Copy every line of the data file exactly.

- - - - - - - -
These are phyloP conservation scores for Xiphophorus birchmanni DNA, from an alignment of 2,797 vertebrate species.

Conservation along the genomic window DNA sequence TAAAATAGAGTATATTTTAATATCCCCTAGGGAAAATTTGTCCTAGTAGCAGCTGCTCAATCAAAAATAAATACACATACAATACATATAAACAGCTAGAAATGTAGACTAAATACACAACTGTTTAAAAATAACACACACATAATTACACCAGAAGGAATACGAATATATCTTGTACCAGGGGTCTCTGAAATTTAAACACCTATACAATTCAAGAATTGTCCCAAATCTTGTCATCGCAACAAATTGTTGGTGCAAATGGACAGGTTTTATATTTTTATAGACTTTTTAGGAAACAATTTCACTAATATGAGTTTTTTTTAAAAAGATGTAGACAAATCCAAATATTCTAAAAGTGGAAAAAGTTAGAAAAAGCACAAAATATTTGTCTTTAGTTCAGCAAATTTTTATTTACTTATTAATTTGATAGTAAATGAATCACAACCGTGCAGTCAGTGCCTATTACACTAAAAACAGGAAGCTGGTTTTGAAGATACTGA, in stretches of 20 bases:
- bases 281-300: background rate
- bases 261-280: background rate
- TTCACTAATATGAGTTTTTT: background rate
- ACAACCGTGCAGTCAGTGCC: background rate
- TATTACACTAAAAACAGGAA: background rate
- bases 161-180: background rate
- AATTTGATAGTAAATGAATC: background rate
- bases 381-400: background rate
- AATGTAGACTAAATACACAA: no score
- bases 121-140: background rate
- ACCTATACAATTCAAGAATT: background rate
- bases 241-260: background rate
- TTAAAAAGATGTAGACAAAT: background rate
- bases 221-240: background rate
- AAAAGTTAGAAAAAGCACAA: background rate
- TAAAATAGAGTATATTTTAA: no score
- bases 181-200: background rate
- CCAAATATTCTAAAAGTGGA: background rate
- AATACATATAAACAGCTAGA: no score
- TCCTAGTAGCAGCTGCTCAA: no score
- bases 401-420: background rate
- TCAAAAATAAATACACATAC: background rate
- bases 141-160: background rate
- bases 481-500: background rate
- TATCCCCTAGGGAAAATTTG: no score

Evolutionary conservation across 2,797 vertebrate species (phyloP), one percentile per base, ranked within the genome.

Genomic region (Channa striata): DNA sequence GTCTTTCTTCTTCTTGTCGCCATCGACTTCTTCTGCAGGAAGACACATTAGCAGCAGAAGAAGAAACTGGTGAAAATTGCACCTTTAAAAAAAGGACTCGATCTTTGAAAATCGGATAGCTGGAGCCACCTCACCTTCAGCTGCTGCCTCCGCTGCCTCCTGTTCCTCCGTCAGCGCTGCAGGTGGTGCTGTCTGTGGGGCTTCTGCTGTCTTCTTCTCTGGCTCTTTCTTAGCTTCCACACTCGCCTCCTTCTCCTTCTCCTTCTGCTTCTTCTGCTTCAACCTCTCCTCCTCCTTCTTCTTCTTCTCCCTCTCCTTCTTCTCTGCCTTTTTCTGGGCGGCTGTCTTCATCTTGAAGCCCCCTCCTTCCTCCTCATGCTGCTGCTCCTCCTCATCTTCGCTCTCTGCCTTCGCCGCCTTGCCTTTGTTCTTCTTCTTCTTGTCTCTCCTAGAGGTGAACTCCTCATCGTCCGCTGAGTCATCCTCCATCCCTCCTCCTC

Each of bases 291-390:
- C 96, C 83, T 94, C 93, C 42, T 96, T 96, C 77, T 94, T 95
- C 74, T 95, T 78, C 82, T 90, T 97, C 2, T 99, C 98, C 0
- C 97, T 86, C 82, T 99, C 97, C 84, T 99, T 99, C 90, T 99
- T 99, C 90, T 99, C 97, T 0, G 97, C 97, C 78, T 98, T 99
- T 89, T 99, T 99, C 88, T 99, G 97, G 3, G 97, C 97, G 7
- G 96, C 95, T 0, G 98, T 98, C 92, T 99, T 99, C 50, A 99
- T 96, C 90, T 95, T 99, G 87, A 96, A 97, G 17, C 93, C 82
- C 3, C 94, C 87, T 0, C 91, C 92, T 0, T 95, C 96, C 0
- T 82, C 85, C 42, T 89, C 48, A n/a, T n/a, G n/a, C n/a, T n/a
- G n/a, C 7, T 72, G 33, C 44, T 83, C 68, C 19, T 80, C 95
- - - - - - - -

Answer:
These are phyloP conservation scores for Xiphophorus birchmanni DNA, from an alignment of 2,797 vertebrate species.

Conservation along the genomic window DNA sequence TAAAATAGAGTATATTTTAATATCCCCTAGGGAAAATTTGTCCTAGTAGCAGCTGCTCAATCAAAAATAAATACACATACAATACATATAAACAGCTAGAAATGTAGACTAAATACACAACTGTTTAAAAATAACACACACATAATTACACCAGAAGGAATACGAATATATCTTGTACCAGGGGTCTCTGAAATTTAAACACCTATACAATTCAAGAATTGTCCCAAATCTTGTCATCGCAACAAATTGTTGGTGCAAATGGACAGGTTTTATATTTTTATAGACTTTTTAGGAAACAATTTCACTAATATGAGTTTTTTTTAAAAAGATGTAGACAAATCCAAATATTCTAAAAGTGGAAAAAGTTAGAAAAAGCACAAAATATTTGTCTTTAGTTCAGCAAATTTTTATTTACTTATTAATTTGATAGTAAATGAATCACAACCGTGCAGTCAGTGCCTATTACACTAAAAACAGGAAGCTGGTTTTGAAGATACTGA, in stretches of 20 bases:
- bases 281-300: background rate
- bases 261-280: background rate
- TTCACTAATATGAGTTTTTT: background rate
- ACAACCGTGCAGTCAGTGCC: background rate
- TATTACACTAAAAACAGGAA: background rate
- bases 161-180: background rate
- AATTTGATAGTAAATGAATC: background rate
- bases 381-400: background rate
- AATGTAGACTAAATACACAA: no score
- bases 121-140: background rate
- ACCTATACAATTCAAGAATT: background rate
- bases 241-260: background rate
- TTAAAAAGATGTAGACAAAT: background rate
- bases 221-240: background rate
- AAAAGTTAGAAAAAGCACAA: background rate
- TAAAATAGAGTATATTTTAA: no score
- bases 181-200: background rate
- CCAAATATTCTAAAAGTGGA: background rate
- AATACATATAAACAGCTAGA: no score
- TCCTAGTAGCAGCTGCTCAA: no score
- bases 401-420: background rate
- TCAAAAATAAATACACATAC: background rate
- bases 141-160: background rate
- bases 481-500: background rate
- TATCCCCTAGGGAAAATTTG: no score

Evolutionary conservation across 2,797 vertebrate species (phyloP), one percentile per base, ranked within the genome.

Genomic region (Channa striata): DNA sequence GTCTTTCTTCTTCTTGTCGCCATCGACTTCTTCTGCAGGAAGACACATTAGCAGCAGAAGAAGAAACTGGTGAAAATTGCACCTTTAAAAAAAGGACTCGATCTTTGAAAATCGGATAGCTGGAGCCACCTCACCTTCAGCTGCTGCCTCCGCTGCCTCCTGTTCCTCCGTCAGCGCTGCAGGTGGTGCTGTCTGTGGGGCTTCTGCTGTCTTCTTCTCTGGCTCTTTCTTAGCTTCCACACTCGCCTCCTTCTCCTTCTCCTTCTGCTTCTTCTGCTTCAACCTCTCCTCCTCCTTCTTCTTCTTCTCCCTCTCCTTCTTCTCTGCCTTTTTCTGGGCGGCTGTCTTCATCTTGAAGCCCCCTCCTTCCTCCTCATGCTGCTGCTCCTCCTCATCTTCGCTCTCTGCCTTCGCCGCCTTGCCTTTGTTCTTCTTCTTCTTGTCTCTCCTAGAGGTGAACTCCTCATCGTCCGCTGAGTCATCCTCCATCCCTCCTCCTC

Each of bases 291-390:
- C 96, C 83, T 94, C 93, C 42, T 96, T 96, C 77, T 94, T 95
- C 74, T 95, T 78, C 82, T 90, T 97, C 2, T 99, C 98, C 0
- C 97, T 86, C 82, T 99, C 97, C 84, T 99, T 99, C 90, T 99
- T 99, C 90, T 99, C 97, T 0, G 97, C 97, C 78, T 98, T 99
- T 89, T 99, T 99, C 88, T 99, G 97, G 3, G 97, C 97, G 7
- G 96, C 95, T 0, G 98, T 98, C 92, T 99, T 99, C 50, A 99
- T 96, C 90, T 95, T 99, G 87, A 96, A 97, G 17, C 93, C 82
- C 3, C 94, C 87, T 0, C 91, C 92, T 0, T 95, C 96, C 0
- T 82, C 85, C 42, T 89, C 48, A n/a, T n/a, G n/a, C n/a, T n/a
- G n/a, C 7, T 72, G 33, C 44, T 83, C 68, C 19, T 80, C 95